Ah, but there’s one more quick trick. Now that you have all your recipes in a binder, you can easily pre-write your shopping list. Pre-writing your list means that it takes a lot less time to write your list each week, which means you can be out the door faster!

For each meal, write the ingredients in the shopping list column of the meal plan sheet. Leave out any pantry staples that you always have on hand (like flour, salt, and milk); list just the specialty ingredients. I leave off chicken and ground beef, and common vegetables too, since I always have those on hand. Use your judgement as to what to put on.

And that’s it. I’m currently going through the process of revamping my fall meal plan. Anyone interested in seeing my step-by-step?

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Spreadsheet Wednesday: Garden Planning

Before we even had space for a garden, I had fallen in love with Square Foot Gardening.  Never mind that I hate dirt, bugs, and anything resembling hard work.  The possibilities of raising tons of produce with such little effort really caught my eye. (And my husband would point out that it doesn’t hurt that this gardening method takes place in beautiful, little, tiny grids. I can’t deny it.)

Now I’m approaching my third summer of square foot gardening.  I’m working on a major expansion to my garden, and I’ve mostly gotten over my fear of dirt.  We’ve had some successes and some failures over the last two years, but like every spring, I’m optimistic that this is our year.

Like most things in my life, there are several spreadsheets in my files for garden stuff, but this garden planning sheet is the one I’ve found most useful lately.  Simply enter the total square footage of your square foot garden and the total number of squares of vertical space (climbing trellis) available.  Then mix and match plants to your heart’s content.  The spreadsheet will calculate how much room your desired plants should take up and let you know when you’ve reached maximum capacity.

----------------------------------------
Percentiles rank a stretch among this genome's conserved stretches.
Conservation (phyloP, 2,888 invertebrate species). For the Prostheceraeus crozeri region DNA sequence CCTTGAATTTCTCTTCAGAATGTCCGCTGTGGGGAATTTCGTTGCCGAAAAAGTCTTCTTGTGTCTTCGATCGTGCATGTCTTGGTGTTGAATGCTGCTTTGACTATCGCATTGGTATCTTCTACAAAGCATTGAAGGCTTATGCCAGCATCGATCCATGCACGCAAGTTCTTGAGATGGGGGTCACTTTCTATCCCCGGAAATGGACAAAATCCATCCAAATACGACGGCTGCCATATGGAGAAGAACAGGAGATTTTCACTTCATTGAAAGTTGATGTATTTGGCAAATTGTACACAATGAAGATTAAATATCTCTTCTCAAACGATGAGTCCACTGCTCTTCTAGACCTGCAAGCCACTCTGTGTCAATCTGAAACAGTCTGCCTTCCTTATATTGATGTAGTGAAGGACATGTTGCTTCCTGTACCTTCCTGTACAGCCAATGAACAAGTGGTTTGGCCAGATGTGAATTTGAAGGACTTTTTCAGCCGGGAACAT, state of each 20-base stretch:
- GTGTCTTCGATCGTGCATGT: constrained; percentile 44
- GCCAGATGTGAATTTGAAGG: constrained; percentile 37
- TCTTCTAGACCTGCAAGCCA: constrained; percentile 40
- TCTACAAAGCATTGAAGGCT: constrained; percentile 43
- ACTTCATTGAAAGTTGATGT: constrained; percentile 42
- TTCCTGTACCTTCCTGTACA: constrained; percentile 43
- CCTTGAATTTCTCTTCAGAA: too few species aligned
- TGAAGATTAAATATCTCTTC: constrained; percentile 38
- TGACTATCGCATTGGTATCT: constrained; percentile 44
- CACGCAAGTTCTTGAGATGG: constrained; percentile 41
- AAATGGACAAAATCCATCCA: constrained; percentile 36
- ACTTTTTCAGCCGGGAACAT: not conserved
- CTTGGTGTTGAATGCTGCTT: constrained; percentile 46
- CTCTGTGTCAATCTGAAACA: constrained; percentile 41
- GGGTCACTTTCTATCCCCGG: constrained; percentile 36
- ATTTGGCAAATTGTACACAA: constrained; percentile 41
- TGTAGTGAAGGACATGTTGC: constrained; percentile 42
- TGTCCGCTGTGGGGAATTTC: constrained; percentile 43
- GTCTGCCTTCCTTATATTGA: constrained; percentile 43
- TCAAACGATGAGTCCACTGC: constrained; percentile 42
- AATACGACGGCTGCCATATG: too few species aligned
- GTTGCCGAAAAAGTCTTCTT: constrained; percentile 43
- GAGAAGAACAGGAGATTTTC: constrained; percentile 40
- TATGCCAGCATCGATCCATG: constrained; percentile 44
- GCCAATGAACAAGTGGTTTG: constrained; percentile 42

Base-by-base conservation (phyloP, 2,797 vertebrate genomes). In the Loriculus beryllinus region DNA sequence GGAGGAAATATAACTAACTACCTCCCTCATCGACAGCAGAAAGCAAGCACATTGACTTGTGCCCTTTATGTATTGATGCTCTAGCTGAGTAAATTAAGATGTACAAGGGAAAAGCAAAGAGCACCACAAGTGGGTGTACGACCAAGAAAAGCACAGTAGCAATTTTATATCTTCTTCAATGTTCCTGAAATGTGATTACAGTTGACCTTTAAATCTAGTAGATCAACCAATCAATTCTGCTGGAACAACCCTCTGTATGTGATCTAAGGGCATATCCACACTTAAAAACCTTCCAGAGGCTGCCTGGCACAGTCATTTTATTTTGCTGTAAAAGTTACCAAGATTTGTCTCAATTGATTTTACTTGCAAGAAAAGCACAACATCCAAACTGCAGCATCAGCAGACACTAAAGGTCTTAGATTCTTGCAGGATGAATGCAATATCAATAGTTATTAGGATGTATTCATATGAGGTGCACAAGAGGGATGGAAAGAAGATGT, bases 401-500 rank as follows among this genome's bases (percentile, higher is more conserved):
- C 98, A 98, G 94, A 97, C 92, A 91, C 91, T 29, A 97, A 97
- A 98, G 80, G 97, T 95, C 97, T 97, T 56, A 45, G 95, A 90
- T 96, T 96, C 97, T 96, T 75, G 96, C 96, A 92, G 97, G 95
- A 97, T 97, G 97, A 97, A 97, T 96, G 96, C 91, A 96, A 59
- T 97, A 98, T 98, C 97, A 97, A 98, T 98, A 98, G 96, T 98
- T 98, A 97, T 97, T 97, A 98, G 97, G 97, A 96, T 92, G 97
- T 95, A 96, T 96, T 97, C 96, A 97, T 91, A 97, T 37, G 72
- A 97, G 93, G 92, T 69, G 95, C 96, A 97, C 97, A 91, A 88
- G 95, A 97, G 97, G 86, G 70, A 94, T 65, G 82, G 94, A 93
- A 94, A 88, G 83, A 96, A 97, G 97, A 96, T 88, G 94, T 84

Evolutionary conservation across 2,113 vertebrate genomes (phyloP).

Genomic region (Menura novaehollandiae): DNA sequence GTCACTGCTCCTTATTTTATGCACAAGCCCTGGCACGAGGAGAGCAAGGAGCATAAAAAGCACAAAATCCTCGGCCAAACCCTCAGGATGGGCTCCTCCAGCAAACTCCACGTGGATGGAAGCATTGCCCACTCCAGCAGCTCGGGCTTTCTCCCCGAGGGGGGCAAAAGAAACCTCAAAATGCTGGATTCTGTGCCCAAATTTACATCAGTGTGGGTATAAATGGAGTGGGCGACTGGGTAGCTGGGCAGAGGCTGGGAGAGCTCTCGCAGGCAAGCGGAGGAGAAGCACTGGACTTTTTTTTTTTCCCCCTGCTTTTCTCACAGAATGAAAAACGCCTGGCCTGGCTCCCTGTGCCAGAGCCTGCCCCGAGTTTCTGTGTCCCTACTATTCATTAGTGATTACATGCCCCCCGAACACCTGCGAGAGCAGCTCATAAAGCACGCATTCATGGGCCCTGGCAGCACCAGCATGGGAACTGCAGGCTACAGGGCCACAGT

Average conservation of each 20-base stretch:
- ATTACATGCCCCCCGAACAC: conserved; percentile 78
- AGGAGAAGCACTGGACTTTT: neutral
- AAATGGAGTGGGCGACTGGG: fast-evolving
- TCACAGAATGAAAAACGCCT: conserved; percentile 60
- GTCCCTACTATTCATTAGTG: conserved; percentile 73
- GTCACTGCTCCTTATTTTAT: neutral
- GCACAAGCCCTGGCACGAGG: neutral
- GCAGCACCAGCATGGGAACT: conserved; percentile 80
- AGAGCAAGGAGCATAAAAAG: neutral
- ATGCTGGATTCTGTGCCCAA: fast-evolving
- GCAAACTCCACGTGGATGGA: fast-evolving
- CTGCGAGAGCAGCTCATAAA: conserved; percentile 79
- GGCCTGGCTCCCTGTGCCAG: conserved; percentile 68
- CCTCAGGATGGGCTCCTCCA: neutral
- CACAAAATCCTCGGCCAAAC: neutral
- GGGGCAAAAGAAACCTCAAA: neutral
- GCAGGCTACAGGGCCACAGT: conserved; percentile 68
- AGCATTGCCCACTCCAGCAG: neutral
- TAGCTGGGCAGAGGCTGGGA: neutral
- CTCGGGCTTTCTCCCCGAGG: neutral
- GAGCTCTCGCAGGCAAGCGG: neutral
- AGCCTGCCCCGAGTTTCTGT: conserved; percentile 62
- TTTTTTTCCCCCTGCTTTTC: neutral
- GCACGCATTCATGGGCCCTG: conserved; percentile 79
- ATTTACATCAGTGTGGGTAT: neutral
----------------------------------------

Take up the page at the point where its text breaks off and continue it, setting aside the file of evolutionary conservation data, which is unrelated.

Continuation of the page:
To add new plants, you’ll simply need to know how many fit in a square foot.  You can use this conversion chart to calculate from the spacing on the seed packet.

Once you’ve finished selecting your plant, I highly recommend you take a look at this companion planting sheet by My Square Foot Garden.  It’s a lifesaver that prevents us garden noobs from planting potatoes and tomatoes next to each other. One of the niftiest garden tools out there.

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Spreadsheet Wednesday: Packing Lists

Edit: Fixed the link to the spreadsheet.  Sorry folks.

I meant to share this before we went on vacation, but I was too busy using this spreadsheet at the time. :D  This spreadsheet is one of the cases where a little effort to design it well once will save a lot of time in the future.  (As opposed to some of my other spreadsheets, which I spend hours making and never use . . .)

Click to view and download a copy

Yes, as the title so brilliantly implies, these are my packing lists.  I’ve only got parent, baby, and toddler lists right now, but I’m sure I’ll add child and teen lists as our family gets older.

I love this spreadsheet because I don’t have to even think about what to pack for a trip anymore.  I print out lists for everyone on packing day, tape them to their door, cross things off as I go, and don’t take them down until everything is packed and in the car.  It takes all the “did I forget to pack black socks?” out of vacationing.